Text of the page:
Having a solid meal plan that combines premade and fresh whole foods will make it much easier to resist reaching for unhealthy foods when your hunger reaches its peak. 

For that matter, one of the keys to effective meal planning is cleaning all processed foods, sweets, and junk out of your cupboard. 

The following example of a seven-day meal plan can be adapted to a carnivore diet by cutting out the fruits and veggies. It can also be aligned with a ketogenic lifestyle by consuming only small amounts of low-carb fruits and veggies

If you’re practicing a more gentle 

Day 1Day 2Day 3Day 4Day 5Day 6Day 7
Ribeye Steak and Eggs


raw oysters 



Sweet potato

Eggs and bacon


Salmon pan-fried basted with butter

Low-toxin veggies and fruit

80/20 ground beef covered in butter and sour cream


soft boiled eggs


Low toxins veggie and fruit

Braised Pork belly


Raw oysters 

Low-toxin veggies and/or fruit

Picanha steak with blue cheese butter 


Duck Liver Foie Gras

Low-toxin veggies and/or fruit

Proscuitto and cheese charcuterie


Rack of lamb dipped in own fat drippings and butter 


Low-toxin veggies and/or fruit

Beef short ribs


Prawns/shrimp dipped in butter

Low-toxin veggies and/or fruit

5. Build Up to Longer Fasts

Like most things, fasting requires training and conditioning. 

Allow your body to adapt to the different hormonal and metabolic needs of fasting by building up to longer fasts. 

6. Listen to Your Body

If you’re new to fasting, you’ll likely have some temporarily uncomfortable symptoms–this is normal. 

But pay attention to acute and prolonged feelings of dizziness, extreme fatigue, and lightheadedness. 

Intense side effects are likely an indication that you need to improve your pre-post fasting food choices, improve hydration and electrolyte intake, and/or reduce your fasting duration. 

7. Stay Active

Women exercising in fitness studio yoga classes

How to fast can have a lot to do with how you move your body. 

Low-impact movement can help your metabolism shift into deeper fat-burning mode more quickly. Most unpleasant side effects occur as your body makes this transition, so speeding it up with physical movement can make fasting a more comfortable, and therefore a more sustainable, practice.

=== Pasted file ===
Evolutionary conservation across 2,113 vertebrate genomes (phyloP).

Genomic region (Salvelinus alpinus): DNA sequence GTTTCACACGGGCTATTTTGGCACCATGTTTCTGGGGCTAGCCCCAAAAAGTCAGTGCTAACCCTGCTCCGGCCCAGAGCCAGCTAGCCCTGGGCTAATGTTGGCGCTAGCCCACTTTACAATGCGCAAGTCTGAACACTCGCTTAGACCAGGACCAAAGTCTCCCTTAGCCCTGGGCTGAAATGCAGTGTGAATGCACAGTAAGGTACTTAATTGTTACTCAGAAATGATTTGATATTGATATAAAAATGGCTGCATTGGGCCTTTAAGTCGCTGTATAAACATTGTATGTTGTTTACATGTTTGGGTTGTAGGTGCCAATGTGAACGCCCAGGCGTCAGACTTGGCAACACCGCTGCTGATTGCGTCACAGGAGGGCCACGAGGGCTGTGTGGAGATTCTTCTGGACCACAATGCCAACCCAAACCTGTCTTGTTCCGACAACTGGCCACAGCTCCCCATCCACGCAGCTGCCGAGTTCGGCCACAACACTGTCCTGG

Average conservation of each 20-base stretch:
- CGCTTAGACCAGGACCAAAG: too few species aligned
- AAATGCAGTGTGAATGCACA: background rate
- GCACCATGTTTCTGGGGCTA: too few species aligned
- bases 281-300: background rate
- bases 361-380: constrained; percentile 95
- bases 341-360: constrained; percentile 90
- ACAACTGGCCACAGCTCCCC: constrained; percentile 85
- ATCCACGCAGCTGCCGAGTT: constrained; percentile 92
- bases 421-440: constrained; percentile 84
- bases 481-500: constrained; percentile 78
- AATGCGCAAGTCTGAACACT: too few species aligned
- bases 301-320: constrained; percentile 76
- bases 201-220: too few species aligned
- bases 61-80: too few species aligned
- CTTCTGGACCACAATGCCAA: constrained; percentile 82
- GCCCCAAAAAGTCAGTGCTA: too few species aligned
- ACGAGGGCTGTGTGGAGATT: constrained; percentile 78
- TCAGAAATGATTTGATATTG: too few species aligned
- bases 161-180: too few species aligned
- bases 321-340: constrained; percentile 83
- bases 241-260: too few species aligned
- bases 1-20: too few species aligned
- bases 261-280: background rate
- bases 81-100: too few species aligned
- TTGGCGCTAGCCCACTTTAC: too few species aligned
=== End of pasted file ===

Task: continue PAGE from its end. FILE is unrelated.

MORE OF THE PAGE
Low-impact exercises like yoga, walking, cycling, and swimming are great choices. 

8. Be Patient

As you can see from this list there are a number of factors that you’ll need to dial in when figuring out how to fast. 

Adjusting these variables to fit your physiology and lifestyle can take some time. 

Additionally, even if the duration, food choices, hydration, etc, are perfect, it may still take some time for your body to adjust. 

Be patient with yourself, and don’t get down. If you’re having trouble getting into it, you may want to join and get support from an intermittent fasting online community or forum. 

For most people, a little consistency and stick-to-it-ivness is all it takes to get the health benefits rolling. 

How to Fast: The Bottom Line

Fasting is an ancient practice for health and well-being. In its recent revival, fasting has been shown to provide many powerful health benefits ranging from cellular renewal and reduced inflammation to improved cognition. 

But there’s not just one way to fast. So figuring out how to fast has a lot to do with your lifestyle, health goals, and physiology. 

Choosing the right fasting method, consuming nutrient-dense whole foods, staying hydrated, and physical activity are all important aspects to explore for people learning how to fast. 

With a little bit of patience and determination, fasting can be a remarkably transformative addition to your holistic lifestyle.